Hundreds of police officers will be sent back to other duties as Greater Sydney residents enter Queensland for the first time in 2021.
The Sunshine State reopened to the city at 1am on Monday, 42 days after locking the five million residents out just days before Christmas over fears of the Northern Beaches cluster.
The concrete and plastic barriers are not expected to be taken down until Monday night, but motorists no longer need to stop and have their border declaration pass sighted.
Speaking from the Coolangatta checkpoint on Monday morning, Gold Coast superintendent Mark Wheeler told Channel 9’s Today program traffic flow was “excellent” and the border removal would allow officers to return to their other duties.
“(The) five checkpoints we had operating the last 42 days will provide about 170 people back into other operations, into their front line positions. Also remembering that we still have a hotel quarantine program, and we will need to maintain a presence at those airports,” he said.
“But most of the resources will go back into front line to give us more operational capacity, which would be great.
“I know the staff who have been working on our borders are extremely happy … Everyone knows the job they were doing was incredibly important in keeping COVID-19 out of Queensland, but of course they are happy to go back to their normal roles.”
Acting premier Steven Miles told ABC Radio police would keep border infrastructure “nearby” in case the wall needed to be reinstated.
“They’ve pulled them down for now but will keep it stored nearby,” he said.
“But if you’re from Sydney, now is a great time to come to Queensland.”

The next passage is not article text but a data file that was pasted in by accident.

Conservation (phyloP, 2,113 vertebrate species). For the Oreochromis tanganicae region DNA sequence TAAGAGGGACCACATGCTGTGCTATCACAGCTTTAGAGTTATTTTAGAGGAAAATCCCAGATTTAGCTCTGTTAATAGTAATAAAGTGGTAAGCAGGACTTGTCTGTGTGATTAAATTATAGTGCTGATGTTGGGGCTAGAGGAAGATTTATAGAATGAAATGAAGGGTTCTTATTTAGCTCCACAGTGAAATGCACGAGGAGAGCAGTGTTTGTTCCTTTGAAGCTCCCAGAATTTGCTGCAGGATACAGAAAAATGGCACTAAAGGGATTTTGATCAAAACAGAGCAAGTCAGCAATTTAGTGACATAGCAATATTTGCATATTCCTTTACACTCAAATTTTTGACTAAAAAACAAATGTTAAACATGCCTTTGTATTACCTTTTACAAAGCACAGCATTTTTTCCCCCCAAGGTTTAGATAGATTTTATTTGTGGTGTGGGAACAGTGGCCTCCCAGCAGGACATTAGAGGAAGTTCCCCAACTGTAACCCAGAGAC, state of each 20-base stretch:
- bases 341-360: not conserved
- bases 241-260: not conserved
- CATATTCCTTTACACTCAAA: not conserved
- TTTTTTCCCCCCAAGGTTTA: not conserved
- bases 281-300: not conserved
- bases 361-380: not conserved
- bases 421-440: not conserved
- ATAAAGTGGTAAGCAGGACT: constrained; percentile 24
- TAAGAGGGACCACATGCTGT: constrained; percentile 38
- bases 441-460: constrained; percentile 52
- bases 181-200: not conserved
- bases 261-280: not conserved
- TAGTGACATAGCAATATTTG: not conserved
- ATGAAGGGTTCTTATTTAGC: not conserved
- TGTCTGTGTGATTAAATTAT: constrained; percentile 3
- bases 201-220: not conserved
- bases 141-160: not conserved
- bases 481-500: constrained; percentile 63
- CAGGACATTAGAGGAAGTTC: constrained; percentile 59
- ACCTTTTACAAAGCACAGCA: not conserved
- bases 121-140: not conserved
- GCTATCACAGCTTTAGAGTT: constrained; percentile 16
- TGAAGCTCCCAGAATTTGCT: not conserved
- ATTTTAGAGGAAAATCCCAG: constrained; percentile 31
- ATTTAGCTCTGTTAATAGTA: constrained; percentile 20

Meanwhile, almost two million Greater Perth residents have been barred from entering Queensland as the city goes into a five-day lockdown following a positive COVID-19 case in a hotel quarantine worker.
Anyone who enters Queensland from Western Australia as of Monday morning will require a border declaration pass, and Mr Wheeler said there would be “very few exemptions” for anyone coming in from the 45 affected local government areas.
“Domestic airport terminals will still have a police presence, and we will be scrutinising people as they come in,” he said.
Mr Miles said anyone who had arrived in Queensland from Perth since January 25 needed to get tested and isolate until they received a negative COVID-19 result.
At least ten flights have arrived into Brisbane from Perth in that time, and Mr Miles said the government was working with airlines to track down “thousands” of potential passengers.
“There’s enough to be concerned, but the messaging is out now … There shouldn’t be anymore people coming in while Perth is in lockdown,” he said.
“We did get so close to the whole nation being open.”